Seán Hewitt, Tongues of Fire – review

Tongues of Fire is finely honed in expression, unsettled and unsettling in content. It combines intellectual analysis with extreme sensuous alertness. There are many fine short poems on wild nature, including a series on the mythical Irish outlaw Suibhne. Beyond these, Hewitt uses metaphors both Christian and pagan – sometimes in startling ways – to suggest an almost religious reverence for life’s processes. However, such positive feelings have to maintain themselves against grief, pain and emotional conflict. Several poems deal with Hewitt’s father’s impending death by cancer. Others seem implicitly shadowed by it. Some explicitly present gay love and sexuality, and others seem to touch the same themes indirectly. All are bold and original in thought, feeling and expression. They draw these qualities from apparent personal experience, but their breadth and depth of resonance come from their familiarity with traditional forms and genres, which they remodel and combine in striking ways.

One example is the relatively long ‘Dryad’. Framing personal memories in reminiscences of Ovidian myth, eighteenth century topographical poetry and Romantic nature worship, this recalls a period of furtive homoerotic encounters with strangers in a wood at night near the poet’s old school, once with a man he thought might kill him. He remembers suddenly seeing the trees around him as being like a man he was fellating:

Each was like a man with his head bent,
each watching and moving and making slow
laboured sighs.

He wonders whether such associations have ruined woods for him, but then asks what trees or plants themselves are, if not acts of kneeling to the earth. So, in a way that homophobia and sexual repression have made startling, he claims a place for homoerotic adventuring within the ancient idea of Eros as the fundamental life force of the universe. It’s a stunning moment that seems to touch a vital nerve of existence in the way it combines compulsive attraction with terror.

In ‘Dryad’, violent emotion is recalled in a reflective spirit. ‘Tree of Jesse’, in contrast, seems almost manic. The memory of a Portuguese baroque altarpiece showing Christ’s genealogy as a tree, with Jesse at its root and the baby Jesus in Mary’s arms at its crown, becomes an image for the poet’s feelings about his father’s approaching death. Short, powerfully propulsive lines whose endings cut against the grain of the syntax create the impression of a rollercoaster of sensations and ideas. The surreal picture of a tree with “twelve men / like gaudy fruits blooming” on its branches becomes an image trembling between horror and exaltation:

The body clasped at the root,
the tree lifting its blood

in ropes through the trunk, feeding,
and at the top the Christ-child
like the sun ringed

in hammered gold

Hewitt tells us that the memory of that altarpiece came to haunt him as a representation he couldn’t unsee of his father’s living death:


                        instead of Jesse,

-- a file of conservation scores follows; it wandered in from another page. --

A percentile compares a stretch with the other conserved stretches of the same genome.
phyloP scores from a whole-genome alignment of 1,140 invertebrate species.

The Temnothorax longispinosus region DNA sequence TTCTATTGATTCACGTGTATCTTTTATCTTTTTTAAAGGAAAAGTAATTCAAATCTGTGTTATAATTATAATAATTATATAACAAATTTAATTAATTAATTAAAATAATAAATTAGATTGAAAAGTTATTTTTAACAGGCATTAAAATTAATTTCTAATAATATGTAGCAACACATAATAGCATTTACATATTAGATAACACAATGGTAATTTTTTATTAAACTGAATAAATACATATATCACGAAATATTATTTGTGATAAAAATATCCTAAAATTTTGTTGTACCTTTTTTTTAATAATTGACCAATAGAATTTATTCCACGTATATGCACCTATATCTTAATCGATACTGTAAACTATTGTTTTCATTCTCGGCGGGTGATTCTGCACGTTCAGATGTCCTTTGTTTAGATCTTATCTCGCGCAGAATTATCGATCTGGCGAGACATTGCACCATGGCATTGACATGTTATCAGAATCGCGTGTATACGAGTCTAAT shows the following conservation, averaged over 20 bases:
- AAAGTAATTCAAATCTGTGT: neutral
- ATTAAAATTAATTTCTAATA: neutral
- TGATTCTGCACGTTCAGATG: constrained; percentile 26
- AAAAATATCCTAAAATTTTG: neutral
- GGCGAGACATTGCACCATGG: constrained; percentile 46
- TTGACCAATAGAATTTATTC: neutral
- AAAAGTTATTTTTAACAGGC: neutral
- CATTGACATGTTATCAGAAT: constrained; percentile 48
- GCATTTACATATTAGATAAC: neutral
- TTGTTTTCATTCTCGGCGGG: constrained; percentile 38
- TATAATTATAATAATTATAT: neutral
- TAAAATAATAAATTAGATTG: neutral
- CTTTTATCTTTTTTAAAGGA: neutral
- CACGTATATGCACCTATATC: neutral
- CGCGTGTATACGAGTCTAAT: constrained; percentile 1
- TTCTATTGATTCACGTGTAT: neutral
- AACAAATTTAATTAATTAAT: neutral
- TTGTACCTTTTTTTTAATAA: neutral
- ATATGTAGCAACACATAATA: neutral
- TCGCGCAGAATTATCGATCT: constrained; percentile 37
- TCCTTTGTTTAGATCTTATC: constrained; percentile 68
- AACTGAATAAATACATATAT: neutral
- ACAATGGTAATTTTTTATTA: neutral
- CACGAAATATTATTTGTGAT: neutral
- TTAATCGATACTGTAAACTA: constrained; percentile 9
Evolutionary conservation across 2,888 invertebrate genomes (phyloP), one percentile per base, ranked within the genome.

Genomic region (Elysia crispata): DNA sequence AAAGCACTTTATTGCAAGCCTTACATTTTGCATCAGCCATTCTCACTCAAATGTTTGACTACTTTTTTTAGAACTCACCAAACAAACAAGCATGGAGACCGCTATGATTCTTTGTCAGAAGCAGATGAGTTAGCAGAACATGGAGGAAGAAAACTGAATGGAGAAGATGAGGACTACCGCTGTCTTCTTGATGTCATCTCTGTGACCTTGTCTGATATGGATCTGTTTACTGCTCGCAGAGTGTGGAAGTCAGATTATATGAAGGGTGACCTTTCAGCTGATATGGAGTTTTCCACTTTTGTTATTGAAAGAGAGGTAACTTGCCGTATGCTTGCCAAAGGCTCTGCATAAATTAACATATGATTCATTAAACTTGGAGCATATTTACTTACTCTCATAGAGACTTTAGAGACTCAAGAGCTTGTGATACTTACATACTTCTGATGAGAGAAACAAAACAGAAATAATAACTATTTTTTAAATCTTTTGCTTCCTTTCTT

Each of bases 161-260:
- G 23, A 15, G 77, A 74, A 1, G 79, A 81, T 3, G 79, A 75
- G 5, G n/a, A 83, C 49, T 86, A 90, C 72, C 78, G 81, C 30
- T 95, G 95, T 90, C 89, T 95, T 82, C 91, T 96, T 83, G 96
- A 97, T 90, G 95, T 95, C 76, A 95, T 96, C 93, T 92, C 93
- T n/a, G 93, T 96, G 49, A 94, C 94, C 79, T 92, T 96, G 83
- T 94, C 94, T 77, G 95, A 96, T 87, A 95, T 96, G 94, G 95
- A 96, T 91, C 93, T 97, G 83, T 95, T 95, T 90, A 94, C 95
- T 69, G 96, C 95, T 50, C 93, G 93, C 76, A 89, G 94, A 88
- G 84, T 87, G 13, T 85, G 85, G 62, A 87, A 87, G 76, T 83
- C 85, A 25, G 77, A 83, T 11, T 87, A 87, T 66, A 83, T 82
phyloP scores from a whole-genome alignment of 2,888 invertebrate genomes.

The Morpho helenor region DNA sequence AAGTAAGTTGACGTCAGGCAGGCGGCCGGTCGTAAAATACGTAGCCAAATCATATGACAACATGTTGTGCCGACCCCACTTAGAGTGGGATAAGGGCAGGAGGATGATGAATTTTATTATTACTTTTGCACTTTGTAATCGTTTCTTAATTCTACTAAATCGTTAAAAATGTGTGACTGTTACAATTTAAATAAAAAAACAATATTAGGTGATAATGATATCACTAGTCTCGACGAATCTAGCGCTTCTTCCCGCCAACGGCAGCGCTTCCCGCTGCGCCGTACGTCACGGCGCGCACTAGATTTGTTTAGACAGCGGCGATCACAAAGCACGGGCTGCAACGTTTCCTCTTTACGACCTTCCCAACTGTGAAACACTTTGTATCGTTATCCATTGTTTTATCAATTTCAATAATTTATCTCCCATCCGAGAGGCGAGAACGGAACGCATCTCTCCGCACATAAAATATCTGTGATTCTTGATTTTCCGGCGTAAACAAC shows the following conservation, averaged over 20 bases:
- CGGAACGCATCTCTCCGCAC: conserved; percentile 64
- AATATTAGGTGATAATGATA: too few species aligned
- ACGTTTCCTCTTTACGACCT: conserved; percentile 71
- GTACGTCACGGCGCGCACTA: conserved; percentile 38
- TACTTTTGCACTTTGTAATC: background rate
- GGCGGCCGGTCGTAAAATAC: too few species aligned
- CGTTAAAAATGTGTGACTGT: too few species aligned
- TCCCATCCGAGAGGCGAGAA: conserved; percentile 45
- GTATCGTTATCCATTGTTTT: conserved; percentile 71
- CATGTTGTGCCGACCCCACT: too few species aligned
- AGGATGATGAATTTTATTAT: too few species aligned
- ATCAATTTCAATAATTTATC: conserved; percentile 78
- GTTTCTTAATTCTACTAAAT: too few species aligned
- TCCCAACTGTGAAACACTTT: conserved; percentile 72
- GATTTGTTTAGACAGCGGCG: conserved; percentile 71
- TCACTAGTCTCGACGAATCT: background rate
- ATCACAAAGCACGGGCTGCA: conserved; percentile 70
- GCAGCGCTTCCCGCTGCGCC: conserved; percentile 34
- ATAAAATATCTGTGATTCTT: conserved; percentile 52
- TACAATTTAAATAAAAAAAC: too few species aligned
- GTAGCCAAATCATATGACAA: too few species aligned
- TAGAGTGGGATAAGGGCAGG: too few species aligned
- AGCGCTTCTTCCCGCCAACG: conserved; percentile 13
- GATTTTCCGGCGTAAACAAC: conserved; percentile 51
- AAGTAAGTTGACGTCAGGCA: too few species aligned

it is you lying there – your body
proliferating upwards, being

reconstituted, broken down
into growth

After saying what a privilege it felt to be living a life beyond himself in one of his father’s dreams, Hewitt writes

You are not leaving, I know,

but shifting into image – my head
already is haunted with you.
I have become a living afterlife.

On one level that last line says that the dead live on in their descendants. However, it also carries the sense – typical of bereavement – that the poet himself feels unmade by his father’s approaching death.

Hewitt wrestles again with the anguish of this death and what it means for his sense of God and the value and meaning of life in the last poem, ‘Tongues of Fire’. In this, the horns of a parasitic fungus destroying a stand of juniper trees are compared with both the tongues of fire that appeared when the Holy Spirit descended on the Apostles and the cancer destroying his father’s lungs. There are no conclusions, only apprehensions, recognitions on the one hand of the inherence of destruction in life –“Some mute violence is budding / on all these shaking forms”– and on the other resounding but uncertain declarations of hope:

                                                this is when

we make God, and speak in his voice.
Crying, again, amongst the shivering wild.

“Our life is a theophany” – a visible manifestation of God – Hewitt declares, and the sense of passionate religious enquiry runs through his whole book, even where it’s not explicit in a given poem. There’s hardly a piece that isn’t striking and rewarding on its own, but the way recurring archetypal images and thematic ideas fold into and ricochet off each other means that each individual poem means most when seen in dialogue with the others around it.

Tongues of Fire by Seán Hewitt.  Jonathan Cape. 80pp.; £10.00.

I would like to thank the Acumen editors Patricia Oxley and Danielle Hope for permission to post this review, which appeared in Acumen 100.

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